December 15, 2017

Impact of the Skilling Australia Fund Levy: IRU submission

The Innovative Research Universities objects to the imposition of substantially higher costs through the proposed Skilling Australia Fund on the recruitment of staff with higher education qualifications who require visas to enter Australia.

Changing the charges for skilled visas: the Skilling Australia Fund

The Migration (Skilling Australians Fund) Charges Bill 2017 and Migration Amendment (Skilling Australians Fund) Bill 2017 seek to create a Skilling Australia Fund to support apprenticeships across Australia, with matching funding from States and Territories.

Under the legislation employers which nominate foreign workers under the new Temporary Skill Shortage visa and certain permanent visas will be required to pay a Skilling Australians Fund levy from March 2018.

The Skilling Australia levy would replace the current training benchmarks for employers sponsoring workers on Subclass 457 visas and permanent Employer Nomination Scheme (Subclass 186) visas and Regional Sponsored Migration Scheme (Subclass 187) visas. The levy requires businesses with an annual turnover of greater than $10 million to pay $1800 per visa at the time of nomination or $5000 per employee in a one off payment at the time of nomination.

IRU members estimate the difference in visa changes between 2017 and 2018 at $1.7 million across the seven universities.  Across all universities the additional charge would be around $15 million to $20 million.

At a time where the Government wishes to reduce substantially the public investment in universities that additional charge represents another further cost impost on universities, soaking up university revenue from Government, students and business to meet Government requirements.

 The point of a Skilling Australia Fund

The IRU recognises the importance of good training for Australians seeking vocational education and training skills.  It is important that all Australians gain post school qualifications whether in higher education, vocational education or both, if they are to have a good chance of employment.

The question is why raising funds for vocational education and training should target all employers using visas rather than target those recruiting people with vocational qualifications with a direct tie to the extent of such recruitment.  All, or close to all, university recruitment of international staff is for people with higher education qualifications.

 Universities as part of a global employment market

Universities are part of a global industry in which people move regularly across countries to new positions. This involves Australians working in many countries across the world, and people from many countries gaining academic and senior administrative roles in Australia.  The capacity of the Australian university system depends on its staff being part of this world wide movement.  The exploration and dissemination of knowledge is the basis of all university teaching and research. That knowledge has few restrictions driven by national borders.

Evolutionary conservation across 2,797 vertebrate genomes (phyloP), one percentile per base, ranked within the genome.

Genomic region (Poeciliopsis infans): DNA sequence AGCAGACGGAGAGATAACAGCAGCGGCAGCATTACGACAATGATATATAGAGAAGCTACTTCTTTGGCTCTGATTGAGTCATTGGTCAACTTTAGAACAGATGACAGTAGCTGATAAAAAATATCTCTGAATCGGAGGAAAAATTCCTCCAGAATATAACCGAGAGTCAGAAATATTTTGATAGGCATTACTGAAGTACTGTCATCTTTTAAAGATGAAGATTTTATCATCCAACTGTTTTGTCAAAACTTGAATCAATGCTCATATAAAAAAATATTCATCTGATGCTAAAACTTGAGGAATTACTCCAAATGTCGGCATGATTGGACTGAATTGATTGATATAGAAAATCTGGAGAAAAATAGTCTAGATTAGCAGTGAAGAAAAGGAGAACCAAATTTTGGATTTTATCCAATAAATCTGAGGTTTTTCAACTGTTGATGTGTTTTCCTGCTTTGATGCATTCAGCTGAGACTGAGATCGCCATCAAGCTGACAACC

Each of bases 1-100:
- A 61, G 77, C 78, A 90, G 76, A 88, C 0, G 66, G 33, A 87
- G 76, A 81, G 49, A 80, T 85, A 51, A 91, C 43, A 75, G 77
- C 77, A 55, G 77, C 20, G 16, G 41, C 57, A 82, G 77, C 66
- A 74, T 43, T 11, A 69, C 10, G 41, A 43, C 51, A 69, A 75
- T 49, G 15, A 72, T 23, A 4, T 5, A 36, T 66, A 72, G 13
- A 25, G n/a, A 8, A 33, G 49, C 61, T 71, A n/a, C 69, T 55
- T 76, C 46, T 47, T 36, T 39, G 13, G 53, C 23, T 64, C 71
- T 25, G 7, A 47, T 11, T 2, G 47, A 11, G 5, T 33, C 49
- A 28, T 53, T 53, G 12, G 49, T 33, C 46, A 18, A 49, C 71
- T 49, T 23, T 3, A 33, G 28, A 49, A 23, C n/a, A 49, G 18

Dramatically raising the cost of each international recruit will tend to reduce the number selected, which may appear to increase the opportunities for Australian residents. It would do so at the risk of reducing the strength of university education and research through fewer highly capable people from around the world being selected.

The extent of international staff is one of the factors that some world university rankings consider. This both supports the argument that having staff with international background is important and the pragmatic risk to Australian universities’ rankings which affects international student recruitment and access to research partnerships.

The response from other countries is hard to predict. Some may follow the Australian example to create barriers to international recruitment making it harder for capable Australians to develop the breadth of experience and capability that comes from working in university across the world.

The cost of the levy

IRU members have paid $970,000 in visa charges in 2018.  The estimate for 2018 should the Skilling Australia Fund levy come into force is a total of $2.7 million, close to triple the 2017 cost through an increase of $1.7 million annually.

Estimated additional cost from the Skilling Australia Fund levy


The Innovative Research Universities recommends that the Skilling Australia Fund not be resourced through a levy on employers which recruit staff selected for having high level higher education qualifications.

15 December 2017